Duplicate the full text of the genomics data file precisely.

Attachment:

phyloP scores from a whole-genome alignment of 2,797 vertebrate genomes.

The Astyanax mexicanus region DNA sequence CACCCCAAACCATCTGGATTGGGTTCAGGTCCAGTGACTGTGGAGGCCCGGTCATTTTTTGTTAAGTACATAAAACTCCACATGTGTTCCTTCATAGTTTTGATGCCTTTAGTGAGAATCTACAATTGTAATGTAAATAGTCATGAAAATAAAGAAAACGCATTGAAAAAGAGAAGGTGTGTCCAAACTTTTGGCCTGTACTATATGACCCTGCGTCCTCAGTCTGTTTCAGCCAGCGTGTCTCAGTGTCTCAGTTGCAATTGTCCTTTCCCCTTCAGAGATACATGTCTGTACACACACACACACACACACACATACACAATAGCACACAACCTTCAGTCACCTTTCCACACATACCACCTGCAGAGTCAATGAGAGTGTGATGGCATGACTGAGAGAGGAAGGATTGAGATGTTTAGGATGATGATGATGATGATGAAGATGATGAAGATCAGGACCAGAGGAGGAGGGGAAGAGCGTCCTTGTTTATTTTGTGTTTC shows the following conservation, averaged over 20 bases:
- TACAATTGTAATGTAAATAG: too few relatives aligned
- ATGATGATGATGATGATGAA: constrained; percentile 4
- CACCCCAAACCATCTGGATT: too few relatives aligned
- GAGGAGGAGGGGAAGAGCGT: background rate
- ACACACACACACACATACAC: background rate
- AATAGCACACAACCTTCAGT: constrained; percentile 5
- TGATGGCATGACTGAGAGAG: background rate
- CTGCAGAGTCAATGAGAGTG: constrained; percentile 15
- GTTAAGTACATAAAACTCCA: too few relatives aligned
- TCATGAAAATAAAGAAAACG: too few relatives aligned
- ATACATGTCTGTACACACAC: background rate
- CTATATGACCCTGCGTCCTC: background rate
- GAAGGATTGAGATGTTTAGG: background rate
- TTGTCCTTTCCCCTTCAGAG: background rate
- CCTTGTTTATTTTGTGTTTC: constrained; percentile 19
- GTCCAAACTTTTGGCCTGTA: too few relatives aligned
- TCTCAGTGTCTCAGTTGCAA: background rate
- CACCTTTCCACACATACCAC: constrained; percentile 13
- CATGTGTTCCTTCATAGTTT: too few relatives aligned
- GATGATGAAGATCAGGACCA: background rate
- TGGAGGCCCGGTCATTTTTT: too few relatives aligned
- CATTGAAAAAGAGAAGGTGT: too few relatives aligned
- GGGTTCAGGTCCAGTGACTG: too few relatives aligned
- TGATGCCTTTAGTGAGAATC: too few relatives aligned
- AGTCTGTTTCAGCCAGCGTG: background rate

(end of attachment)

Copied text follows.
phyloP scores from a whole-genome alignment of 2,797 vertebrate genomes.

The Astyanax mexicanus region DNA sequence CACCCCAAACCATCTGGATTGGGTTCAGGTCCAGTGACTGTGGAGGCCCGGTCATTTTTTGTTAAGTACATAAAACTCCACATGTGTTCCTTCATAGTTTTGATGCCTTTAGTGAGAATCTACAATTGTAATGTAAATAGTCATGAAAATAAAGAAAACGCATTGAAAAAGAGAAGGTGTGTCCAAACTTTTGGCCTGTACTATATGACCCTGCGTCCTCAGTCTGTTTCAGCCAGCGTGTCTCAGTGTCTCAGTTGCAATTGTCCTTTCCCCTTCAGAGATACATGTCTGTACACACACACACACACACACACATACACAATAGCACACAACCTTCAGTCACCTTTCCACACATACCACCTGCAGAGTCAATGAGAGTGTGATGGCATGACTGAGAGAGGAAGGATTGAGATGTTTAGGATGATGATGATGATGATGAAGATGATGAAGATCAGGACCAGAGGAGGAGGGGAAGAGCGTCCTTGTTTATTTTGTGTTTC shows the following conservation, averaged over 20 bases:
- TACAATTGTAATGTAAATAG: too few relatives aligned
- ATGATGATGATGATGATGAA: constrained; percentile 4
- CACCCCAAACCATCTGGATT: too few relatives aligned
- GAGGAGGAGGGGAAGAGCGT: background rate
- ACACACACACACACATACAC: background rate
- AATAGCACACAACCTTCAGT: constrained; percentile 5
- TGATGGCATGACTGAGAGAG: background rate
- CTGCAGAGTCAATGAGAGTG: constrained; percentile 15
- GTTAAGTACATAAAACTCCA: too few relatives aligned
- TCATGAAAATAAAGAAAACG: too few relatives aligned
- ATACATGTCTGTACACACAC: background rate
- CTATATGACCCTGCGTCCTC: background rate
- GAAGGATTGAGATGTTTAGG: background rate
- TTGTCCTTTCCCCTTCAGAG: background rate
- CCTTGTTTATTTTGTGTTTC: constrained; percentile 19
- GTCCAAACTTTTGGCCTGTA: too few relatives aligned
- TCTCAGTGTCTCAGTTGCAA: background rate
- CACCTTTCCACACATACCAC: constrained; percentile 13
- CATGTGTTCCTTCATAGTTT: too few relatives aligned
- GATGATGAAGATCAGGACCA: background rate
- TGGAGGCCCGGTCATTTTTT: too few relatives aligned
- CATTGAAAAAGAGAAGGTGT: too few relatives aligned
- GGGTTCAGGTCCAGTGACTG: too few relatives aligned
- TGATGCCTTTAGTGAGAATC: too few relatives aligned
- AGTCTGTTTCAGCCAGCGTG: background rate